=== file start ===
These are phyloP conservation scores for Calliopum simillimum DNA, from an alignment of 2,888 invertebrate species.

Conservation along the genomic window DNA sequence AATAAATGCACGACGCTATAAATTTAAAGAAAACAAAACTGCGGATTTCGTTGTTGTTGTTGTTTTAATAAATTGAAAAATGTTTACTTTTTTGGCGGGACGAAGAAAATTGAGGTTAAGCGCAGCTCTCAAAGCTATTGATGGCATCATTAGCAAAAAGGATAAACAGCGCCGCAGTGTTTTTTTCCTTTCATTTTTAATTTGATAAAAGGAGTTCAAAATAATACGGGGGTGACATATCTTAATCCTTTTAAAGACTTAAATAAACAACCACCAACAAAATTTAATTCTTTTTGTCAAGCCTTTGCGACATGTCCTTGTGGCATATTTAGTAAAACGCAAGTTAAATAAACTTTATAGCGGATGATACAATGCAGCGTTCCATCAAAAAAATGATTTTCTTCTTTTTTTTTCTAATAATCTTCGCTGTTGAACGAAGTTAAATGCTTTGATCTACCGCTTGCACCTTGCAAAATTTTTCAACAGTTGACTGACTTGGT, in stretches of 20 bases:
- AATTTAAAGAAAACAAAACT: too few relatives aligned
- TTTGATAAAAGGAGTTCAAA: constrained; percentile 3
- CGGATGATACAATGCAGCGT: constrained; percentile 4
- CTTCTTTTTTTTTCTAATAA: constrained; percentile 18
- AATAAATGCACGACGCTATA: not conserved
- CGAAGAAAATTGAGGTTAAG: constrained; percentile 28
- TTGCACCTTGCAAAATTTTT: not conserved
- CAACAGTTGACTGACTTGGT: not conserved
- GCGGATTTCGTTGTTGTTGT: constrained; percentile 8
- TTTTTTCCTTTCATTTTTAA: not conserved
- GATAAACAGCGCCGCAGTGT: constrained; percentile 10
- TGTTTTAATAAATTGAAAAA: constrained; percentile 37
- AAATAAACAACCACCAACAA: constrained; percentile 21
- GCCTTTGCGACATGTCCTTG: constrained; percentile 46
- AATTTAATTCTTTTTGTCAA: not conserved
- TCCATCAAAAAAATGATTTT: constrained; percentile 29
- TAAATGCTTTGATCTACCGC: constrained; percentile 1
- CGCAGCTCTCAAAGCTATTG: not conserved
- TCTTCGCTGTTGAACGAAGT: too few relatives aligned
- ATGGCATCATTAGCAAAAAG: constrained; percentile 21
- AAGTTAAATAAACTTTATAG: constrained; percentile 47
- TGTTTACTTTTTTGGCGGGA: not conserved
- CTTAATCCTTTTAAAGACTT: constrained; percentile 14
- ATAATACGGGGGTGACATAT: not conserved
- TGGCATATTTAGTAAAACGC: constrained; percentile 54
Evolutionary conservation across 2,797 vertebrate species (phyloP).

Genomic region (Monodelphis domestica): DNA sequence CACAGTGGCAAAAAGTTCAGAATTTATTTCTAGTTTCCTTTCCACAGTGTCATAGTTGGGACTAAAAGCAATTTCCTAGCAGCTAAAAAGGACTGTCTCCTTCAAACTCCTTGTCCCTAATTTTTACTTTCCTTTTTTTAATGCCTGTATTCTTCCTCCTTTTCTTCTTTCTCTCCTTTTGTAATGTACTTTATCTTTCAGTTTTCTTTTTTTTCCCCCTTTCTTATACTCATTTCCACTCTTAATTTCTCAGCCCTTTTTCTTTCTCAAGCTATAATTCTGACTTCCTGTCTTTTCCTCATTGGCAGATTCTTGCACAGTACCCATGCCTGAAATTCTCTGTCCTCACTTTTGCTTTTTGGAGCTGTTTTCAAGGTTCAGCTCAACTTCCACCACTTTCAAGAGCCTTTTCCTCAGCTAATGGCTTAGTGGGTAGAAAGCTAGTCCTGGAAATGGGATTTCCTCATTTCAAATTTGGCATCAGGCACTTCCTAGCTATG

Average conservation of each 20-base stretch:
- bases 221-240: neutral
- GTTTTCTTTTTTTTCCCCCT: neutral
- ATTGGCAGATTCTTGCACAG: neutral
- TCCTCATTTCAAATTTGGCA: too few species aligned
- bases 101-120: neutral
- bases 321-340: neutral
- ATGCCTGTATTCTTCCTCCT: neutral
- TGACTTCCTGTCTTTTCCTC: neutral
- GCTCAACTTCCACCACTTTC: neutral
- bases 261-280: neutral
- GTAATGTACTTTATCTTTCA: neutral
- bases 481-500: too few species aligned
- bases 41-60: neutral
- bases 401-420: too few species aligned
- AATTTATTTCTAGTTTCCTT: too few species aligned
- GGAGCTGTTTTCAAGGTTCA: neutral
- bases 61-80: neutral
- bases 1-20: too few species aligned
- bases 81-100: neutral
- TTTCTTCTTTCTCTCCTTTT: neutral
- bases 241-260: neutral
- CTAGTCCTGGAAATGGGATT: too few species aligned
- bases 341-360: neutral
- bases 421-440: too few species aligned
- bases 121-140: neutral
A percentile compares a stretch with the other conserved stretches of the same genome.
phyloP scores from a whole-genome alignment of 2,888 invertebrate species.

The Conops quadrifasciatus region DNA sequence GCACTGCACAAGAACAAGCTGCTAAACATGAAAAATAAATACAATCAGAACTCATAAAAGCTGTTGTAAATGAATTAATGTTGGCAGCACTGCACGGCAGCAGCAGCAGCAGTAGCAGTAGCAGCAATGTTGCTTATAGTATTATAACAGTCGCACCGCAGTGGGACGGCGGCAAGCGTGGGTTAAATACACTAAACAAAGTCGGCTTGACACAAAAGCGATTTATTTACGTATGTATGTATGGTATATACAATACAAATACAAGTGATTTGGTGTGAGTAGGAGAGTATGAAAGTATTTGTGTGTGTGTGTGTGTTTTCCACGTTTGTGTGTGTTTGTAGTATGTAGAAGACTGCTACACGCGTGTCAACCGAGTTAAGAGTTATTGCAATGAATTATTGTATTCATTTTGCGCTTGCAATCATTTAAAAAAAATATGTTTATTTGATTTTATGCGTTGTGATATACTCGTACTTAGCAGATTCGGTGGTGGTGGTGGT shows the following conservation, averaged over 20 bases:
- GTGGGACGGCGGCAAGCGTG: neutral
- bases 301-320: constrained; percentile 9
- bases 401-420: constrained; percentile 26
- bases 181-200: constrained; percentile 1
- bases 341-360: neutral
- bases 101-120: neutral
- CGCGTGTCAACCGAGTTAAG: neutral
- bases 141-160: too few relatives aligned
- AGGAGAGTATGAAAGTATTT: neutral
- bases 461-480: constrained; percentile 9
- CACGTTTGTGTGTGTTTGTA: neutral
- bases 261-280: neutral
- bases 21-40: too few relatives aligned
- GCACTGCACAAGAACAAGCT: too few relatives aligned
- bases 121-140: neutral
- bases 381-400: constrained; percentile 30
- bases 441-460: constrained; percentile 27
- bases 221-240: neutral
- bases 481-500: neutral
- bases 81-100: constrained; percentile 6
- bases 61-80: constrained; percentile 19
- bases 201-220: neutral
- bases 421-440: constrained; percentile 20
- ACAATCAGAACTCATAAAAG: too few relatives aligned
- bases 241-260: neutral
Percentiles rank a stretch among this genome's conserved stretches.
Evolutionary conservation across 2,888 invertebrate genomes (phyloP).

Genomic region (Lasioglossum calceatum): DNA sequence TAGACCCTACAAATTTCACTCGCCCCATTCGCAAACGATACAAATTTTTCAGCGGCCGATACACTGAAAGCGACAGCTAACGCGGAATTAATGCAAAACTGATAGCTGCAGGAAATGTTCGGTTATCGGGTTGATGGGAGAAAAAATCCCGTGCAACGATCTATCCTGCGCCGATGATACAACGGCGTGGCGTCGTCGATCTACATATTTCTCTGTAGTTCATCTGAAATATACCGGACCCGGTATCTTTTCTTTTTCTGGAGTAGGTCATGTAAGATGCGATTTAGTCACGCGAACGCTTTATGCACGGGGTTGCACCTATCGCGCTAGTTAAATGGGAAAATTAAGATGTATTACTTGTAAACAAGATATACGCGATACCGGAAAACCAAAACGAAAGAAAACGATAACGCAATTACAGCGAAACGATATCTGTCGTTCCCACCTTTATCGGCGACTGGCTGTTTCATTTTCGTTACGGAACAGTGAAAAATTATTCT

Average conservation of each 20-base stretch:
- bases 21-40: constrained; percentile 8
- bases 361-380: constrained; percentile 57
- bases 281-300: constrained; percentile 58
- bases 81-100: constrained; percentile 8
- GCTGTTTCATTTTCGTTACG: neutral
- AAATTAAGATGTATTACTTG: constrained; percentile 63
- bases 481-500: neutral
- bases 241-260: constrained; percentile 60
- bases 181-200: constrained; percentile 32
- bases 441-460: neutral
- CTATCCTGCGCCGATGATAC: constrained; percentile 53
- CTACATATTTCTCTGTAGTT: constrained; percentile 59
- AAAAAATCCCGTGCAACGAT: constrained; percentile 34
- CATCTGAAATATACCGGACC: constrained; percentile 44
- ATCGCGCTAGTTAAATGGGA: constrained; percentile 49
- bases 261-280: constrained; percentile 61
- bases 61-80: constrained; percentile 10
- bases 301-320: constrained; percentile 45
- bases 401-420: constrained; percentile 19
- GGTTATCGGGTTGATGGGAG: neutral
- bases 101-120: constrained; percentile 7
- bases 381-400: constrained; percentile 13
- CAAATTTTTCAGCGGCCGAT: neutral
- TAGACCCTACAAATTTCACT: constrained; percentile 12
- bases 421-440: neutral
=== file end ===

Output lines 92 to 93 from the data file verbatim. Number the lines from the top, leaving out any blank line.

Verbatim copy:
- GCTGTTTCATTTTCGTTACG: neutral
- AAATTAAGATGTATTACTTG: constrained; percentile 63